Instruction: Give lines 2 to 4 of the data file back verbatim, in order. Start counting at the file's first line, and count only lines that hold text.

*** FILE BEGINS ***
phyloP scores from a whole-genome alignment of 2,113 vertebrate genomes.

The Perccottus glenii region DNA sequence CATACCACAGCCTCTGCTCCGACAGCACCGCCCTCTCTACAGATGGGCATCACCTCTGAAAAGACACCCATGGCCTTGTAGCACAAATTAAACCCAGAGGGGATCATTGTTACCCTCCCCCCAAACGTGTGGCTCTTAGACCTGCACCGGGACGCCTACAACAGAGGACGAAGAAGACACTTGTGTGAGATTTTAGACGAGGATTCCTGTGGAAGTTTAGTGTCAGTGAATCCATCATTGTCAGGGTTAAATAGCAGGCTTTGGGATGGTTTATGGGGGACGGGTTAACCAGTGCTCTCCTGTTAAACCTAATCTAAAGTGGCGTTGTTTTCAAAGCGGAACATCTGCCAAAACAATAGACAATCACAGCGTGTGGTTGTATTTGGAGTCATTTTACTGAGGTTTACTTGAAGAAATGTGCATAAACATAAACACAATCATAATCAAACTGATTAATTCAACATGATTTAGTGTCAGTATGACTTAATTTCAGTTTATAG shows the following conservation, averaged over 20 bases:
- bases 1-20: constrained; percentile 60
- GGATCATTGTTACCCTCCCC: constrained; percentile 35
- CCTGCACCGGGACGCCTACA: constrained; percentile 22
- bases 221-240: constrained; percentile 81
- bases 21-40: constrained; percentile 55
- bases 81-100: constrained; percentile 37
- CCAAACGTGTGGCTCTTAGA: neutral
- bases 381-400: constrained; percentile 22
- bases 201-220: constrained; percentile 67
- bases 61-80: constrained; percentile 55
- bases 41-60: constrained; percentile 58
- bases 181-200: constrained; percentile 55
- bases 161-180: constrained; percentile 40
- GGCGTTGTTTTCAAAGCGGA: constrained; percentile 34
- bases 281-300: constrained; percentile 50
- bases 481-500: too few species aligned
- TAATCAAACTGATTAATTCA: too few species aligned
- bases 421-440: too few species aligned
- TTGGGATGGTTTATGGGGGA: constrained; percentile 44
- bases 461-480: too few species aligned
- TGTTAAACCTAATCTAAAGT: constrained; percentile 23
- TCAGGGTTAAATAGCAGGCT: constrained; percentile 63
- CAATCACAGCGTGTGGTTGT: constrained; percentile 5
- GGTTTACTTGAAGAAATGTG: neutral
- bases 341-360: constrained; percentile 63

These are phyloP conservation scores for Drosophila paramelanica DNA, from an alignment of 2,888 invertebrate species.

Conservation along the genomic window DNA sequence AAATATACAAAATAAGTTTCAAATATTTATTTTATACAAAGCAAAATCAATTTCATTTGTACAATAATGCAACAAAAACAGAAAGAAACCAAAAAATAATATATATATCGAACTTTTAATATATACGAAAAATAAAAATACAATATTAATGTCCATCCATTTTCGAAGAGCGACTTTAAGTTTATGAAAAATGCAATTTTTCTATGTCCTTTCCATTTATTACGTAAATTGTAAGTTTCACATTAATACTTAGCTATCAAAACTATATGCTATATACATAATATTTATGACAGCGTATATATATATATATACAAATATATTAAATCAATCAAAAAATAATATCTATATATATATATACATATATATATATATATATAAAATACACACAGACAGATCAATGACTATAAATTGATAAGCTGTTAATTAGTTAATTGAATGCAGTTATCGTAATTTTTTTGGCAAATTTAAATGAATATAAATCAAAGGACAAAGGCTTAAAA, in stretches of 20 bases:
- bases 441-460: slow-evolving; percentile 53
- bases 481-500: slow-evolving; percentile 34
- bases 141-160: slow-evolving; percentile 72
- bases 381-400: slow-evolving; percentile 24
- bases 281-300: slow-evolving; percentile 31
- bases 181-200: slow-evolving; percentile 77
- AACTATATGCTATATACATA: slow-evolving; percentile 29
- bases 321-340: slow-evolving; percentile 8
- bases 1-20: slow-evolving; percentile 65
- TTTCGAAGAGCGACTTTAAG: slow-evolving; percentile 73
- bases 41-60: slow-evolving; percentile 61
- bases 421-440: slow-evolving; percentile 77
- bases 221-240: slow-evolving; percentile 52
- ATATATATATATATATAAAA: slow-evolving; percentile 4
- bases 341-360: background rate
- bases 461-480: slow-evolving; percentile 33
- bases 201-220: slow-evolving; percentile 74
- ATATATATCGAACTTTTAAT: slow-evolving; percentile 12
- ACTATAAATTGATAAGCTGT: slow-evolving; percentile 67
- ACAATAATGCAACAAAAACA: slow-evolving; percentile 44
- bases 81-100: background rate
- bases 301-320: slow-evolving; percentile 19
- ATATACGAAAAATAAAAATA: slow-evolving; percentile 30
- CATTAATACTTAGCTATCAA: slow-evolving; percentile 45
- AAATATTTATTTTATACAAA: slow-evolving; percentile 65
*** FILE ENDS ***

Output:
The Perccottus glenii region DNA sequence CATACCACAGCCTCTGCTCCGACAGCACCGCCCTCTCTACAGATGGGCATCACCTCTGAAAAGACACCCATGGCCTTGTAGCACAAATTAAACCCAGAGGGGATCATTGTTACCCTCCCCCCAAACGTGTGGCTCTTAGACCTGCACCGGGACGCCTACAACAGAGGACGAAGAAGACACTTGTGTGAGATTTTAGACGAGGATTCCTGTGGAAGTTTAGTGTCAGTGAATCCATCATTGTCAGGGTTAAATAGCAGGCTTTGGGATGGTTTATGGGGGACGGGTTAACCAGTGCTCTCCTGTTAAACCTAATCTAAAGTGGCGTTGTTTTCAAAGCGGAACATCTGCCAAAACAATAGACAATCACAGCGTGTGGTTGTATTTGGAGTCATTTTACTGAGGTTTACTTGAAGAAATGTGCATAAACATAAACACAATCATAATCAAACTGATTAATTCAACATGATTTAGTGTCAGTATGACTTAATTTCAGTTTATAG shows the following conservation, averaged over 20 bases:
- bases 1-20: constrained; percentile 60
- GGATCATTGTTACCCTCCCC: constrained; percentile 35